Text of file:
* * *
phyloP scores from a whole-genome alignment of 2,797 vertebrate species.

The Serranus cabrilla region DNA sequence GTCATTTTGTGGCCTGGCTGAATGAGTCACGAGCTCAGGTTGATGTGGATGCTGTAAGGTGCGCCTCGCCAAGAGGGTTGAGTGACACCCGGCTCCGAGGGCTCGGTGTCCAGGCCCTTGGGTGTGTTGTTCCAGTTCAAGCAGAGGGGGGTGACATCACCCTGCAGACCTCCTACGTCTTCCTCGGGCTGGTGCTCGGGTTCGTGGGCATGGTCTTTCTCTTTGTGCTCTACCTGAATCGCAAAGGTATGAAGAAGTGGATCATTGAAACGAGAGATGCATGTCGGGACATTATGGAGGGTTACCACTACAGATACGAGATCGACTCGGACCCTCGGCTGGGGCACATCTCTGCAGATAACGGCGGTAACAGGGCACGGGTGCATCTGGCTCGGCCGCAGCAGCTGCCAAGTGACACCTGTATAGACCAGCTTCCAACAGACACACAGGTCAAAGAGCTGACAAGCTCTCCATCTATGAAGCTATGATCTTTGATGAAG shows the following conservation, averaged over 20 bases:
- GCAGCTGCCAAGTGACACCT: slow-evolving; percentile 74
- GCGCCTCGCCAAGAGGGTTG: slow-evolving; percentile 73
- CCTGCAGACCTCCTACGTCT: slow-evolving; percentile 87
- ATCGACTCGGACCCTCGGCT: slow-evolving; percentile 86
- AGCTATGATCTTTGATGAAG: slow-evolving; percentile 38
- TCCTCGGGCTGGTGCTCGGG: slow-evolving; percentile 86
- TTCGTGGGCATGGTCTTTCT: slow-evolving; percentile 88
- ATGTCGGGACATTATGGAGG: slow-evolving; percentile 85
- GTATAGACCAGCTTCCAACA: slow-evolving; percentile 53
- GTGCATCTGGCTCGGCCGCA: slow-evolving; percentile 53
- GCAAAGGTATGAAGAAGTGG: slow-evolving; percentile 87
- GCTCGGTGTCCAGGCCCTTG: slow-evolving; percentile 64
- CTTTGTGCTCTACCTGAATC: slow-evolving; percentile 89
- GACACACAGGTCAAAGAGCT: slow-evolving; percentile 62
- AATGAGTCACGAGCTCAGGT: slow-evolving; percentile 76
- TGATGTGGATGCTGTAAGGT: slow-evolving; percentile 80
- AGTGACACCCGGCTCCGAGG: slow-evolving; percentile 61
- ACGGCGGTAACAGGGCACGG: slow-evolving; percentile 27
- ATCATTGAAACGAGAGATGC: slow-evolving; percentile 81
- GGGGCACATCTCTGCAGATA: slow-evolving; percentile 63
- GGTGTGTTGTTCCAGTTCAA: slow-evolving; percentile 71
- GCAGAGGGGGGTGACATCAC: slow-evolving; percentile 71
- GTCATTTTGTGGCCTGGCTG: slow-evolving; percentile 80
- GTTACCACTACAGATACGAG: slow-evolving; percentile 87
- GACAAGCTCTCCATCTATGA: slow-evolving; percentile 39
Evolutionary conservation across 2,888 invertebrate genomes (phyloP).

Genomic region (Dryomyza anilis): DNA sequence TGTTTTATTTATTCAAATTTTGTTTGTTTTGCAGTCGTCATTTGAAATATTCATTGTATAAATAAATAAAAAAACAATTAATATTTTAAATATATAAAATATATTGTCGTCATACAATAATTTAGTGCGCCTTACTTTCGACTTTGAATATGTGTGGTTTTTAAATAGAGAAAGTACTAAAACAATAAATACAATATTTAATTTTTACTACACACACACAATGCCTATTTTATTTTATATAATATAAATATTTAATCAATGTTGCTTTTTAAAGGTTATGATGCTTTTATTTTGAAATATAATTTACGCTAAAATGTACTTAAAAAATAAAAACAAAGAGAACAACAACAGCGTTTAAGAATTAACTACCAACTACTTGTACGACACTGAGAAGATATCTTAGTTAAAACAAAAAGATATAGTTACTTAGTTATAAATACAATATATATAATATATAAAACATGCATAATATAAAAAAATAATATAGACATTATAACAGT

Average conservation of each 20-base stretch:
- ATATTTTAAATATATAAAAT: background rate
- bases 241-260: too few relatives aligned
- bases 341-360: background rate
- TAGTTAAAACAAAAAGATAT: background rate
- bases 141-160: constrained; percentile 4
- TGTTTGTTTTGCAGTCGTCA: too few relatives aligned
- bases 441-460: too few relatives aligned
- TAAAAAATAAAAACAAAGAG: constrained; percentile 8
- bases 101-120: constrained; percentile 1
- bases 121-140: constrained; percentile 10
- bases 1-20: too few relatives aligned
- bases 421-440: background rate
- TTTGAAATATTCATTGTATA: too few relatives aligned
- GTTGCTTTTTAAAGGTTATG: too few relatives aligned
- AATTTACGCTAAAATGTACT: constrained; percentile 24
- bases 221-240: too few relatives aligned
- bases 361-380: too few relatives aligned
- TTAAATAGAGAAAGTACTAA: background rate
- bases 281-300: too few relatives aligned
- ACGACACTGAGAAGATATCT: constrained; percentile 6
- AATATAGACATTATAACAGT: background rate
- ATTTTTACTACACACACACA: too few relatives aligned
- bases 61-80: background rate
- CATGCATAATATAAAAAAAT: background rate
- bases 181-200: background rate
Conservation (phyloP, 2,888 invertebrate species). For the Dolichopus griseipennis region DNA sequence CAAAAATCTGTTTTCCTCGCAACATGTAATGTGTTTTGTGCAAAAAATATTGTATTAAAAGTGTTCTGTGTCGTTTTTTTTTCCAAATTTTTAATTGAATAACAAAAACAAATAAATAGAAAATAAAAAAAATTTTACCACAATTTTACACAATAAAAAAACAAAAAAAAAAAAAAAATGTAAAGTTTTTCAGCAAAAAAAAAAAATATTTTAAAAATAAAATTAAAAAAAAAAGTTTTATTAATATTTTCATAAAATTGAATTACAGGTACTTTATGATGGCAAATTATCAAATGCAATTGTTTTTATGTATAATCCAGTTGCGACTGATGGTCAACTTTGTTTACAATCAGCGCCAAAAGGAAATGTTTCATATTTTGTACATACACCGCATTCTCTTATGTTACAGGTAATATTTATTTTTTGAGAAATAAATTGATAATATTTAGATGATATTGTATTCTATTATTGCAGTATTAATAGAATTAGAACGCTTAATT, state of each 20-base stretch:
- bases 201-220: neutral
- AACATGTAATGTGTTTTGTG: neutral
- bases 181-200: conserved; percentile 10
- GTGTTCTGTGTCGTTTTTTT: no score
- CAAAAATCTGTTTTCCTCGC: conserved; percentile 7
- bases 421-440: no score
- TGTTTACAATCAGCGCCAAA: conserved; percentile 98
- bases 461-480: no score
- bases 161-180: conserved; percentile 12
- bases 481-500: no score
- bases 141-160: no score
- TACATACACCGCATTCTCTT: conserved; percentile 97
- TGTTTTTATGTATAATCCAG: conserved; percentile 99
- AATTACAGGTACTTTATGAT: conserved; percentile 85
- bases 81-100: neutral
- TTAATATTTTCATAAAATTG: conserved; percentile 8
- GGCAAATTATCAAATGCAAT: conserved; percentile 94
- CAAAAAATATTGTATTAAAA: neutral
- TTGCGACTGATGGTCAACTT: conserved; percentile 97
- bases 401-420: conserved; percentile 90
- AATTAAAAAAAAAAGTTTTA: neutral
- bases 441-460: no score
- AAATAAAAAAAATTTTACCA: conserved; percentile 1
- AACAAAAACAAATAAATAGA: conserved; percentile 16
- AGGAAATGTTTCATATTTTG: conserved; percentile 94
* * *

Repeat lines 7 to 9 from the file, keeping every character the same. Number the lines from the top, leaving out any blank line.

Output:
- AGCTATGATCTTTGATGAAG: slow-evolving; percentile 38
- TCCTCGGGCTGGTGCTCGGG: slow-evolving; percentile 86
- TTCGTGGGCATGGTCTTTCT: slow-evolving; percentile 88